We have been looking at the series of recommendations for reform put forward by the Civil Justice Action Group in Scotland - and considering why the questions raised might be of wider interest. The first article can be found here. The CJAG was responding to the Gill Review.

One of the more general recommendations of the Gill Review was the need for individuals to have access to a regularly reviewed and updated source of information and advice to help deal with legal disputes. In its response, CJAG criticise this approach as seriously underplaying the potentially sophisticated role that technology can now play within the civil justice system.

CJAG point to computer systems, such as the Community Legal Advice website in England and Wales, which are able to collate information received from an individual and provide tailored responses. The vast amounts of information available online provide answers to many legal queries, however the reliability and accuracy of the information varies greatly depending on its source. There is no doubt that a centralised, trusted source of information would greatly improve access to justice for individuals. However for businesses, many of whom are well informed and advised, web-based systems may have a wider part to play.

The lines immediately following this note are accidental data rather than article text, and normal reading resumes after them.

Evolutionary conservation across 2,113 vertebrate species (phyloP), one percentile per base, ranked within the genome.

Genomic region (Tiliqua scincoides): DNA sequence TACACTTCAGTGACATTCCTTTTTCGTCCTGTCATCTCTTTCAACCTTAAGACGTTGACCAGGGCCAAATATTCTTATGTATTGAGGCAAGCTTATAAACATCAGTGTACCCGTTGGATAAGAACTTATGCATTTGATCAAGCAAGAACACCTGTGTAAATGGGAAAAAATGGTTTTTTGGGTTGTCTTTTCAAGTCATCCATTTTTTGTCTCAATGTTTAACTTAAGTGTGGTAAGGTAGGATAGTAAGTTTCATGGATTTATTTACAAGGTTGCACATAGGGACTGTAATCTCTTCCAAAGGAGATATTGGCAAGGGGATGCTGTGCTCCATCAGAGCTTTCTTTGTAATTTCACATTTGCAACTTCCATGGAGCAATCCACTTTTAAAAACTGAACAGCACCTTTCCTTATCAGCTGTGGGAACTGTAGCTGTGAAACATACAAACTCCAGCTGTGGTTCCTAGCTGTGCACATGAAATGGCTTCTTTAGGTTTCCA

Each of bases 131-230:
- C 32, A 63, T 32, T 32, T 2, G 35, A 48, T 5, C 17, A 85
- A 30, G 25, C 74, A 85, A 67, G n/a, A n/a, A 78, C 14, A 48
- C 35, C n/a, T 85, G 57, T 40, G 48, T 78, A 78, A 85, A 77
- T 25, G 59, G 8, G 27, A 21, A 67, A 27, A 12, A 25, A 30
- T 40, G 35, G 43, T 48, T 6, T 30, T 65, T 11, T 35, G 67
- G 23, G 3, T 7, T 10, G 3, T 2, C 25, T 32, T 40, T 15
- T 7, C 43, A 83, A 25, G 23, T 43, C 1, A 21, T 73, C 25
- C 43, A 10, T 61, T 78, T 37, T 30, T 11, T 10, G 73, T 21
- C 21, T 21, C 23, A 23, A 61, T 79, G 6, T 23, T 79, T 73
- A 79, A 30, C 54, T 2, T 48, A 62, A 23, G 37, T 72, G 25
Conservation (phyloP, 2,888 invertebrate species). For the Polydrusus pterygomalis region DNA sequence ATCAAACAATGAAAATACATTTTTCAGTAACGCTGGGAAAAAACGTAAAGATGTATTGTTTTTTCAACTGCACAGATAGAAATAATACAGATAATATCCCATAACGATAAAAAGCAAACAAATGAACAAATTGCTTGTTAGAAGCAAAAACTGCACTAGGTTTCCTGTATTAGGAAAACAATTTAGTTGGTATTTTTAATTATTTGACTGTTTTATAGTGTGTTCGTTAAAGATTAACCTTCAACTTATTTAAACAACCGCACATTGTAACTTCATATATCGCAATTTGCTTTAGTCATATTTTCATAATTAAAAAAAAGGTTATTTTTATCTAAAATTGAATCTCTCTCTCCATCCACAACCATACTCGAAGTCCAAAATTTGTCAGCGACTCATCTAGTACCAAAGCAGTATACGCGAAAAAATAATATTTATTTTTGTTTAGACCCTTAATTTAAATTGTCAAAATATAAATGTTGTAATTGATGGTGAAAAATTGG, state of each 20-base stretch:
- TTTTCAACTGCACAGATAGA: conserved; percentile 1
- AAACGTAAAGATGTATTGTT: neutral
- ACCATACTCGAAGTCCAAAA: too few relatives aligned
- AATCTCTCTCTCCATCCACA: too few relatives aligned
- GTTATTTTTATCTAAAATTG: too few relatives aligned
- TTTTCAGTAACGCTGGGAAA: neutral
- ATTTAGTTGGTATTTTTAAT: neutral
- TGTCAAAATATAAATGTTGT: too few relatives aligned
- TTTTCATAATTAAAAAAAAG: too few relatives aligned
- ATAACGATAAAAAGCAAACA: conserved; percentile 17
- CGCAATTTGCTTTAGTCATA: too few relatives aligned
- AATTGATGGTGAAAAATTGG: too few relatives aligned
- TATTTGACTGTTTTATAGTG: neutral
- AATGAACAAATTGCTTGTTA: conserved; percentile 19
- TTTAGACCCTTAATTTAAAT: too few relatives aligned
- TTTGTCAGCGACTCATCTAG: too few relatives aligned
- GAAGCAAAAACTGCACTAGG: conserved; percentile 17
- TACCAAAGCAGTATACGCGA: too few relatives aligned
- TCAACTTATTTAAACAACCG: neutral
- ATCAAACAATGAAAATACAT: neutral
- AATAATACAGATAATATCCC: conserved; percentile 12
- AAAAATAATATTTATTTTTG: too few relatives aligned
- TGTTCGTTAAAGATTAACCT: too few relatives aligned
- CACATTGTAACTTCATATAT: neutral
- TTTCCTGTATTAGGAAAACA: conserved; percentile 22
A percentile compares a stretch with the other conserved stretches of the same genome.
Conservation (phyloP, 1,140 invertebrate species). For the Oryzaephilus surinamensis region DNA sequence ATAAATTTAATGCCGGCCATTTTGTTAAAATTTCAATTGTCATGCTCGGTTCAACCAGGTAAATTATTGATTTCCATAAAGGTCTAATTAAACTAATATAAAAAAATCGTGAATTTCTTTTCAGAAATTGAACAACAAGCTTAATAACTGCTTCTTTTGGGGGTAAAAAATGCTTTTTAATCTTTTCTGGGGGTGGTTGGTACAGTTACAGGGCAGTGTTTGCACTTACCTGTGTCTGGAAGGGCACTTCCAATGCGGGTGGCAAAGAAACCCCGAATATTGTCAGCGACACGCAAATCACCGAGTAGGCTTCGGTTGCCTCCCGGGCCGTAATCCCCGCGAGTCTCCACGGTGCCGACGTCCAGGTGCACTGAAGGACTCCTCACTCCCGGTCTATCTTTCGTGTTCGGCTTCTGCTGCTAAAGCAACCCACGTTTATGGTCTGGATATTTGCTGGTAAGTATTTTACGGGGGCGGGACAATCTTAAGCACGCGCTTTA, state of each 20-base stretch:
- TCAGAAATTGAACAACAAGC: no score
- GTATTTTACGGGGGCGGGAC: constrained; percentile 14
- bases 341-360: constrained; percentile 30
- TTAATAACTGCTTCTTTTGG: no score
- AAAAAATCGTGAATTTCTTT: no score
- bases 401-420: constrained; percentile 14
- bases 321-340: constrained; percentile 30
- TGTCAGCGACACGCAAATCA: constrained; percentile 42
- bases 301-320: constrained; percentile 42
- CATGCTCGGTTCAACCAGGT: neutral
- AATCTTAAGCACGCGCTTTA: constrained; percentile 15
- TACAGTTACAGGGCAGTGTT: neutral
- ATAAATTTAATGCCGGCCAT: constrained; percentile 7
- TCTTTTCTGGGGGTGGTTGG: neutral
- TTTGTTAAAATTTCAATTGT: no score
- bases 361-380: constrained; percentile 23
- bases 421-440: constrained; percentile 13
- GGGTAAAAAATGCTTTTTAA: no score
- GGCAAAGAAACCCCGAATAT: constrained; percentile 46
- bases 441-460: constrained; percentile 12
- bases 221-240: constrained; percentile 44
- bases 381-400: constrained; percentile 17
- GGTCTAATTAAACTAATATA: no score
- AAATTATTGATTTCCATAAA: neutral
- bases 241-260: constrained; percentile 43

The reality of many disputes is that one side of the dispute does not properly understand their legal position. That can be true even if they have legal assistance. So anything that helps to educate those who think they have a dispute can only help. The challenge is to ensure that contributors to any central system can contribute without too many layers of bureaucracy, while at the same time allowing the site to respond quickly to updates and developments in the law. While they tend to be commercial operations, organisations such as Practical Law Company which provides up-to-date guidance for corporate and commercial lawyers, demonstrate that very sophisticated systems can be built.

What we can see is that there are systems which can provide a service for individuals who use the law. The question then becomes: who is going to pay for that system, and who is going to moderate the content?

The answer may be the government or the judiciary. The judiciary already provide case reports. Why not use those case reports to develop a central repository of statements of the law. This might even help to make written judgments shorter as the judges can just cross reference to the existing statements of the law. If they disagree with the existing statement of the law then the existing statement can be amended. While these thoughts might be regarded as science fiction, we have to remember that many of the technologies that we see now were science fiction not that many years ago.